A Catholic Monthly Magazine

The Church of Notre Dame de France, Leicester Place, London

Sr Catherine Jones SMSM

London West End conjures up images of the world of theatre and entertainment - Evita, 42nd Street, Les Misérables; even a glimpse of Michael Caine on the red carpet at the premiere of King of Thieves!

In the midst of this is Notre Dame de France Church, a focal point for French-speaking Catholics in London. It is a collaborative ministry team of Fathers and Brothers of the Society of Mary, (SM) and two Missionary Sisters of the Society of Mary (SMSM).

As a chaplaincy church, we offer many of the services of a parish - daily Mass, evening prayer of the church on weekdays, programmes for sacramental preparation, provision of religious education to Catholic children in the eleven French-language schools in central London, and Sunday School.

There are also many prayer and support groups, as well as a pastoral outreach through the West End Mission. In collaboration with the ecumenical body, Churches Together in Westminster, Notre Dame de France has a small Prisons Mission, visiting those held in the airport detention centre prior to deportation.

For Notre Dame de France, Les Misérables is not only the West End show of Victor Hugo’s classic.

It is lived all around us in the homeless who sleep on our streets at night because it is safe, in the emerging underworld of trafficked persons in the building industry, sex trade and domestic servitude, of the women who come to our weekly drop-in centre, Sanctuary on the Square. It is most evident in those who come to the Refugee Centre twice a week.

Collaboration with Irish Chaplaincy in Prison visitation

Being a voice for the voiceless

The theme of last year’s Mission Sunday, 21 October 2018, was built around the words of Jesus from the Cross, ‘I thirst’.

Each Monday and Thursday, at Notre Dame Refugee Centre, we are privileged to live this gospel with our clients, who are refugees or asylum seekers. They arrive early in the hope of an appointment with an immigration advice worker or counsellor, help with English and job skills, sewing classes or yoga.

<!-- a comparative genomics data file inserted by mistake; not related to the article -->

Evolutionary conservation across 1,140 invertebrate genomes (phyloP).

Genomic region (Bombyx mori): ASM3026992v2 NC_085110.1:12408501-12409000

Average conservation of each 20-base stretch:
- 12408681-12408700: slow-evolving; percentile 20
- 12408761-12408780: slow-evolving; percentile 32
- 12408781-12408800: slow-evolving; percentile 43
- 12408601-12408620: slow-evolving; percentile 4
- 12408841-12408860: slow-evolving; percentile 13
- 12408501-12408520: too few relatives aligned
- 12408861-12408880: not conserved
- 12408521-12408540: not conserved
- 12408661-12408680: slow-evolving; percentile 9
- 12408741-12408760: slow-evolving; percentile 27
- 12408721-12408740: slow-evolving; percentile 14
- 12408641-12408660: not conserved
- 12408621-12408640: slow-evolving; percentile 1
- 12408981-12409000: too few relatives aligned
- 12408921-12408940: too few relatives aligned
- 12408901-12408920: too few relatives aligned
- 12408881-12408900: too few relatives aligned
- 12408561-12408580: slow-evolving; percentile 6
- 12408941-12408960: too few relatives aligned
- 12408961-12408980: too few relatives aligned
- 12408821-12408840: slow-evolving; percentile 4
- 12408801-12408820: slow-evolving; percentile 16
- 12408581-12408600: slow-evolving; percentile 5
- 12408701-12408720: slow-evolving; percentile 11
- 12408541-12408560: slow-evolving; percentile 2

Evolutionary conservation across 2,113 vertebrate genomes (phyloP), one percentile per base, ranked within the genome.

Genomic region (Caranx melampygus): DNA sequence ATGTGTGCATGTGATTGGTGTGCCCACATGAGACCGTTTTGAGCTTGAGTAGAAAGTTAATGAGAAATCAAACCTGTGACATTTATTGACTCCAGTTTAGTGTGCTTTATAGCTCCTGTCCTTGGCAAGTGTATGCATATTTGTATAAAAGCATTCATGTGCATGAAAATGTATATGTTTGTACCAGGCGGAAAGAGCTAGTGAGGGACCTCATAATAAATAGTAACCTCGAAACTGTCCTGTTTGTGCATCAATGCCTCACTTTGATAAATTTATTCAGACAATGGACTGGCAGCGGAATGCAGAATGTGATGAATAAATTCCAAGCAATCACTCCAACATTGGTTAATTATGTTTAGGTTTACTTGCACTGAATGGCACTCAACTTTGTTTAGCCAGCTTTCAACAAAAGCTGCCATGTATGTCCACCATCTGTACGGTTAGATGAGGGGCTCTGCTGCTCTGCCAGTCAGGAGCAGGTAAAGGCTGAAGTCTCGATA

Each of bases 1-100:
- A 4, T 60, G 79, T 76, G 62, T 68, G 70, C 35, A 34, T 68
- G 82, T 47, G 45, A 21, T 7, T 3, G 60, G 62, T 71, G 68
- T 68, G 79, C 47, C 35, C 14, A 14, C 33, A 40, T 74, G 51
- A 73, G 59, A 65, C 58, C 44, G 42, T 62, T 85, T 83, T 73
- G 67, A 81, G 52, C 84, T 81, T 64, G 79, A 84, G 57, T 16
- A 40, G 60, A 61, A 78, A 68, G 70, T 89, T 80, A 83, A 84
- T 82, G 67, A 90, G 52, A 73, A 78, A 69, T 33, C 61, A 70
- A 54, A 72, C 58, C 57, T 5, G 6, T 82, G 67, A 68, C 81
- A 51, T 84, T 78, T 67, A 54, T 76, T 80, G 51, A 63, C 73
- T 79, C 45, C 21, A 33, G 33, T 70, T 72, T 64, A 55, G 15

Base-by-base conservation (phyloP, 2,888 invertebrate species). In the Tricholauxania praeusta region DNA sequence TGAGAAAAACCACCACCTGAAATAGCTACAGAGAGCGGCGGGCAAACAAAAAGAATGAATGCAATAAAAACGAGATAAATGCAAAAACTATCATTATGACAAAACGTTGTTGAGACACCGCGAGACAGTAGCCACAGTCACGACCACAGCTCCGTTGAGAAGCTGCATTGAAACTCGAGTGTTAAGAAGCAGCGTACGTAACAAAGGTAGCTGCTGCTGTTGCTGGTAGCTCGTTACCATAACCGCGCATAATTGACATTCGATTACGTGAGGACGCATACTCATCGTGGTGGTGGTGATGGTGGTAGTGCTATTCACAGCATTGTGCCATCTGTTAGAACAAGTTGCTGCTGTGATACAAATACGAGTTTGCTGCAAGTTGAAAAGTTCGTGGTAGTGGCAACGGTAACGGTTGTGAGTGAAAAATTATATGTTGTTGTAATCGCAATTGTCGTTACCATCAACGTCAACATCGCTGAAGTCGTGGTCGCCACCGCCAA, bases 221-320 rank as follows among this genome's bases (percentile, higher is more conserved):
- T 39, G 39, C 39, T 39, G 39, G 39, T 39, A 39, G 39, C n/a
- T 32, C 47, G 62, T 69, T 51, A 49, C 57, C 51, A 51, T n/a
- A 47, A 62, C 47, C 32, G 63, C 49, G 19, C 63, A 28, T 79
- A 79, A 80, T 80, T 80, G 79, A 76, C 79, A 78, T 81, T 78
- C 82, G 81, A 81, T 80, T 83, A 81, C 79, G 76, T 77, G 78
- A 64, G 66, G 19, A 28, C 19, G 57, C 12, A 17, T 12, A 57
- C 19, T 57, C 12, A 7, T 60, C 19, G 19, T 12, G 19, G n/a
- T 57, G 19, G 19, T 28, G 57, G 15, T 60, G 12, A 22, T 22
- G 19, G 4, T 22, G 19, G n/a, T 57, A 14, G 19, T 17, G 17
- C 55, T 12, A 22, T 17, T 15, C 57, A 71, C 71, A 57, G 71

Their first thirst is a literal one - coffee or tea with a breakfast of sandwiches and pizza. Then there is a thirst for the company of people from home, and the chance to speak in their own language. There is a thirst for compassion and respectful listening, which they find in the advice workers who help with their immigration applications.

Occasionally, I have seen a more explicit thirst for God in their lives, especially during Ramadan, which is a particularly difficult time for the Muslims who have no family here in London. They appreciate our respect for their dietary requirements.

Firdous and Nicole receiving
certificates of achievement

Friends of Notre Dame de France on the tube

Ready for lunch at Notre Dame refugee centre. We provide lunch two days a week for up to 90 people

One elderly Christian woman sits quietly in her bubble of silence in a noisy breakfast room, reading from the Scriptures. Sometimes she will share her text of the day with me, quenching my thirst as well as hers.

In key moments of the life of Jesus – the family life at Nazareth, the short years of his public ministry through to his death on the Cross, and at Pentecost in the midst of the early church - Mary was there.

She is here too, at Notre Dame de France, through our Marist presence and ministries.   

Check us out online at


What happened here?

Yeah, a stabbing, yeah

Is he OK?



The Bard presides 

over Leicester Square:

buskers, families, lovers

solitaries, glitterati, homeless.

These too are Body of Christ


The bard presides...

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